HLA uses the symbols mm0, mm1, ..., mm7 for the MMX register set.

The following MMX instructions all use the same syntax. The syntax is

 

mmxInstr( mmxReg, mmxReg );

mmxInstr( mem64, mmxReg );

 

mmxInstrs:

 

paddb

paddw

paddd

paddsb

paddsw

paddusb

paddusw

 

psubb

psubw

psubd

psubsb

psubsw

psubusb

psubusw

 

pmulhuw

pmulhw

pmullw

pmaddwd

 

pavgb

pavgw

 

pcmpeqb

pcmpeqw

pcmpeqd

pcmpgtb

pcmpgtw

pcmpgtd

 

packsswb

packuswb

packssdw

 

punpcklbw

punpcklwd

punpckldq

punpckhbw

punpckhwd

punpckhdq

 

pand

pandn

por

pxor

 

psllw

pslld

psllq

psrlw

psrld

psrlq

psraw

psrad

 

pmaxsw

pmaxub

 

pminsw

pminub

 

psadbw

 

The following MMX instructions require a special syntax. The syntax is listed for each instruction.

 

pextrw( constant, mmxReg, Reg32 );

pinsrw( constant, Reg32, mmxReg );

pmovmskb( mmxReg, Reg32 );

pshufw( constant, mmxReg, mmxReg );

pshufw( constant, mem64, mmxReg );

 

movd( mem32, mmxReg );

movd( mmxReg, mem32 );

movq( mem64, mmxReg );

movq( mmxReg, mem64 );

 

emms();

 

Please see the appropriate Intel documentation or "The Art of Assembly Language" for a discussion of the behavior of these instructions.

Memory Addressing Modes in HLA

HLA supports all the 32-bit addressing modes of the Intel 80x86 instruction set2. A memory address on the 80x86 may consist of one to three different components: a displacement (also called an offset), a base pointer, and a scaled index value. The following are the legal combinations of these components:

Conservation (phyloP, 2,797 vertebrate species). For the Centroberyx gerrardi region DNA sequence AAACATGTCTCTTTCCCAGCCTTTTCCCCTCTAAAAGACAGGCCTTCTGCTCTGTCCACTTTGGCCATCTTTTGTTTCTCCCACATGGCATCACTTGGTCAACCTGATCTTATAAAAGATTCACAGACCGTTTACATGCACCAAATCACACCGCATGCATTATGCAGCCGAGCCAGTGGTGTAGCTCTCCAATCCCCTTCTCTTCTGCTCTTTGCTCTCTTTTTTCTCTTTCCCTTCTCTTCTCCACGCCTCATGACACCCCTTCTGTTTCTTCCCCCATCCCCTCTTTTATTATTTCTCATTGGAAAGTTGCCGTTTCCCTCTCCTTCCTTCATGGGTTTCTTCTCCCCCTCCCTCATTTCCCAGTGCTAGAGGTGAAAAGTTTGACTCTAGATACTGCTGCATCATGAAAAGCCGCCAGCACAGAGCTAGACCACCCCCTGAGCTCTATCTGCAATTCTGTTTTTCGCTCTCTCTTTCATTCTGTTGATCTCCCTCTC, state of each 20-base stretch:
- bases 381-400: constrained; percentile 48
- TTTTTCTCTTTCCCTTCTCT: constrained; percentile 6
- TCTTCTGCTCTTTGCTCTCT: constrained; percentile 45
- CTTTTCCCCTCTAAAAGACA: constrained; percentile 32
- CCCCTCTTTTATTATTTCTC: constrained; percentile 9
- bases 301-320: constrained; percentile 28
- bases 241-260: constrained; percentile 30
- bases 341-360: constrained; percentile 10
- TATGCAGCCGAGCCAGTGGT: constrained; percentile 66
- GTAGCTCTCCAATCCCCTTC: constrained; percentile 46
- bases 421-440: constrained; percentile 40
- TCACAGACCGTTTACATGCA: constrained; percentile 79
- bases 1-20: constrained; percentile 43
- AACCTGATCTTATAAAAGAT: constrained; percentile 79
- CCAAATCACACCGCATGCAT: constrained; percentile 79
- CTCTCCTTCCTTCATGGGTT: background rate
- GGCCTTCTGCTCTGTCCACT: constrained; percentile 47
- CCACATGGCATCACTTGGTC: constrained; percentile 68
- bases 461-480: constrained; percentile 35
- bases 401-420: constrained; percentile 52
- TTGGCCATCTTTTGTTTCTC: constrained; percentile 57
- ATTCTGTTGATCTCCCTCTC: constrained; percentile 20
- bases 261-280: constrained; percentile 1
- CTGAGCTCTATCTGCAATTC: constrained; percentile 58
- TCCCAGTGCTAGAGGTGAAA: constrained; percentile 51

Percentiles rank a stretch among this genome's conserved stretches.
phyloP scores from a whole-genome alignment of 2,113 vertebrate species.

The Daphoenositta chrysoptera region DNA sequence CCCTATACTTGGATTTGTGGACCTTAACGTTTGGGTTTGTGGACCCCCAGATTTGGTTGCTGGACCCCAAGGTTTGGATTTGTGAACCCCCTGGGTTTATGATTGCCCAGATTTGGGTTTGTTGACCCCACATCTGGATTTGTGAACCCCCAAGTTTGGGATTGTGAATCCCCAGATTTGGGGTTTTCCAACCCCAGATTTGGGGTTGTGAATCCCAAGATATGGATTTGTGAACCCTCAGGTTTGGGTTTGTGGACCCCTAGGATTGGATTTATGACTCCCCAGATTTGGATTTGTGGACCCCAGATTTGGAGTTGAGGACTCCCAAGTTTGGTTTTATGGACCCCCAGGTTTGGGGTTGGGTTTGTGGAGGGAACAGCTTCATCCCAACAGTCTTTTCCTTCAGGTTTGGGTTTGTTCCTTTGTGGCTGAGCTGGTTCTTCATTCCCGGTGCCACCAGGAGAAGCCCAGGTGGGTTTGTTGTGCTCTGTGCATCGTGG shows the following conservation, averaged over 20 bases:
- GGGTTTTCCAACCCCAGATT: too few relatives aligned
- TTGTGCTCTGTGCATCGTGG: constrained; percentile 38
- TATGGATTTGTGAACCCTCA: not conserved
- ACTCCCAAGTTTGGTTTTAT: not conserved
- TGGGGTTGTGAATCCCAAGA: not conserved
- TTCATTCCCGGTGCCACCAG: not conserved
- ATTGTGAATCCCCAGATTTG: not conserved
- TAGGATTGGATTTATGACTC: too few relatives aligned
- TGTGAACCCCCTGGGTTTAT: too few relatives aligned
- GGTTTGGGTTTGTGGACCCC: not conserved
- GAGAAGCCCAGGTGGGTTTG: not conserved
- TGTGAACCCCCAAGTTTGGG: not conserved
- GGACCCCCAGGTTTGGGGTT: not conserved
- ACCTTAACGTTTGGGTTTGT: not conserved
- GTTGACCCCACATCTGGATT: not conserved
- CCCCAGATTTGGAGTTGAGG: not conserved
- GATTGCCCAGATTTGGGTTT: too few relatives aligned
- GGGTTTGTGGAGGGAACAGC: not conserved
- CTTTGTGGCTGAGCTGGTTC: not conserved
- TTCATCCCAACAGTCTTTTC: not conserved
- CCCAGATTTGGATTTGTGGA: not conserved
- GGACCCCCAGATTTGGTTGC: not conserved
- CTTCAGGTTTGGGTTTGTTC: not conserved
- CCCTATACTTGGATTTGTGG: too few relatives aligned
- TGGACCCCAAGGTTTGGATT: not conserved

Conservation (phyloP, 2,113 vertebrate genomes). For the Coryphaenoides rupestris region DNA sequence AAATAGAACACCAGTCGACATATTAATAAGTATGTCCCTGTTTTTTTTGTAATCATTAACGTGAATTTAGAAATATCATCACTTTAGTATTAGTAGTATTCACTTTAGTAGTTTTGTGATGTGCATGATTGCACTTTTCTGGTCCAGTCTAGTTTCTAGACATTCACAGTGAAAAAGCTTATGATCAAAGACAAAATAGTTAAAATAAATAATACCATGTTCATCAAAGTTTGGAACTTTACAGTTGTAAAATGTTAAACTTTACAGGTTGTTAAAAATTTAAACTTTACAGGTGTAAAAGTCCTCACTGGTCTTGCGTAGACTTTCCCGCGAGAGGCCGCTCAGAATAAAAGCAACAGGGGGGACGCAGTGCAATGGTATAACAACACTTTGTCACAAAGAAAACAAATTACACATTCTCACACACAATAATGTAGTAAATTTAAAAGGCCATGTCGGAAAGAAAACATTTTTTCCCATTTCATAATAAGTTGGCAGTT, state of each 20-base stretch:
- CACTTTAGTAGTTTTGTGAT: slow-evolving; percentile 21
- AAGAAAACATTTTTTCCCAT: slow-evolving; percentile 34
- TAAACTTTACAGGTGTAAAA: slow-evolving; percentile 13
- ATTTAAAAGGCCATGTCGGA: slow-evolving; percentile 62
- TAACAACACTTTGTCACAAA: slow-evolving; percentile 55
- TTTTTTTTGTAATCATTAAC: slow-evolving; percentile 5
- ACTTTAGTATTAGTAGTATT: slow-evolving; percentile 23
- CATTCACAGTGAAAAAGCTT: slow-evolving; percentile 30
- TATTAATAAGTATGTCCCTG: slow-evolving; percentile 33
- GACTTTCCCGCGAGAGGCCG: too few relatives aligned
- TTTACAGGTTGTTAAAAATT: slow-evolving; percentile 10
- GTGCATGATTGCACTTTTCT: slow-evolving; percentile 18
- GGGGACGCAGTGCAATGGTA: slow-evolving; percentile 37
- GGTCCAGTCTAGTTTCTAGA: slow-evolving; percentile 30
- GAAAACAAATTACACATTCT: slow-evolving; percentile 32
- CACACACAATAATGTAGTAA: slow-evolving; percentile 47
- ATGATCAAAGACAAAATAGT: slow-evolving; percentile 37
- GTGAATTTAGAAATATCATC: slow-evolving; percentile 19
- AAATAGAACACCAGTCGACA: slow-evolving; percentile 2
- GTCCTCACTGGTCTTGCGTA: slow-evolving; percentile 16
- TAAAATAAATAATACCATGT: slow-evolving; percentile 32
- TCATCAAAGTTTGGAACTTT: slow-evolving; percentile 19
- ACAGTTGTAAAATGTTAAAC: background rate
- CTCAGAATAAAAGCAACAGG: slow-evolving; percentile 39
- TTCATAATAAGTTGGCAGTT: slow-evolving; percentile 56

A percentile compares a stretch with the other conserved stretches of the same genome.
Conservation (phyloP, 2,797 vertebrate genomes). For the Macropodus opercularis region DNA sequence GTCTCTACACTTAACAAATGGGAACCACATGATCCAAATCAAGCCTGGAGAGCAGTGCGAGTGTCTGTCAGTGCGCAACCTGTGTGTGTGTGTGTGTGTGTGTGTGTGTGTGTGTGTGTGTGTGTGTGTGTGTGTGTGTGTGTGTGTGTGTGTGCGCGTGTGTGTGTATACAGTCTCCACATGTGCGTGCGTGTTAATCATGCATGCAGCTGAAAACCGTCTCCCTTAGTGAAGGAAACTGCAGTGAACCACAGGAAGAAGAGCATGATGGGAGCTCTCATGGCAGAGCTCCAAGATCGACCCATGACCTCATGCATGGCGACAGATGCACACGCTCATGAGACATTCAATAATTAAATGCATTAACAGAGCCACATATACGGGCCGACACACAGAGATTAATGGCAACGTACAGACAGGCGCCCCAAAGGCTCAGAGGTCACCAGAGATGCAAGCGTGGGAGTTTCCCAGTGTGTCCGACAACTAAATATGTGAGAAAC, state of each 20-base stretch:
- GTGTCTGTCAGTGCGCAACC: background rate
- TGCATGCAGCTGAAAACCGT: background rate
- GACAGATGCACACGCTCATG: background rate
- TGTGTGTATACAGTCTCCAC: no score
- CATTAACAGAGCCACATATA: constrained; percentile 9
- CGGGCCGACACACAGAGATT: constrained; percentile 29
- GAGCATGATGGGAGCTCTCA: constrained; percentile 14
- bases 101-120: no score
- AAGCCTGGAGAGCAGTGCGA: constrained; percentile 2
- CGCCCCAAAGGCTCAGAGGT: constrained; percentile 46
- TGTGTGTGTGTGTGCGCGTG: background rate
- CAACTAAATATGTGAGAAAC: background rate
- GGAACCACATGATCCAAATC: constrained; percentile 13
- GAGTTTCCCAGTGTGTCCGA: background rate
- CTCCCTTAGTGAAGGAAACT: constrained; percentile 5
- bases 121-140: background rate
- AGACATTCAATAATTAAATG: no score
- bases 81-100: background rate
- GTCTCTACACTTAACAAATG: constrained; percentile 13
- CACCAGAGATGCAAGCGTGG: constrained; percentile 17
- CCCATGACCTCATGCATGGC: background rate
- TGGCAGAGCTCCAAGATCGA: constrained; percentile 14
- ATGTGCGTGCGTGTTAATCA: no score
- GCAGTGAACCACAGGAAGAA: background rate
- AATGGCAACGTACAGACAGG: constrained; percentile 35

displacement

basePointer

displacement + basePointer

displacement + scaledIndex

basePointer + scaledIndex

displacement + basePointer + scaledIndex

 

Note that a scaled index value cannot exist by itself.

HLA's syntax for memory addressing modes takes the following forms:

 

staticVarName

 


staticVarName [ constant ]


staticVarName[ breg32 ]

staticVarName[ ireg32 ]

staticVarName[ ireg32*index ]



staticVarName[ breg32 + ireg32 ]

staticVarName[ breg32 + ireg32*index ]


staticVarName[ breg32 + constant ]

staticVarName[ ireg32 + constant ]

 

staticVarName[ ireg32*index + constant ]


staticVarName[ breg32 + ireg32 + constant ]

staticVarName[ breg32 + ireg32*index + constant ]


staticVarName[ breg32 - constant ]

staticVarName[ ireg32 - constant ]

staticVarName[ ireg32*index - constant ]


staticVarName[ breg32 + ireg32 - constant ]

staticVarName[ breg32 + ireg32*index - constant ]



[ breg32 ]


[ breg32 + ireg32 ]

[ breg32 + ireg32*index ]


[ breg32 + constant ]


[ breg32 + ireg32 + constant ]

[ breg32 + ireg32*index + constant ]


[ breg32 - constant ]


[ breg32 + ireg32 - constant ]

[ breg32 + ireg32*index - constant ]

 

 

" staticVarName " denotes any static variable currently in scope (local or global).

" basereg " denotes any general purpose 32-bit register.

" breg32 " denotes a base register and can be any general purpose 32-bit register.

" ireg32 " denotes an index register and may also be any general purpose register, even the same register as the base register in the address expression.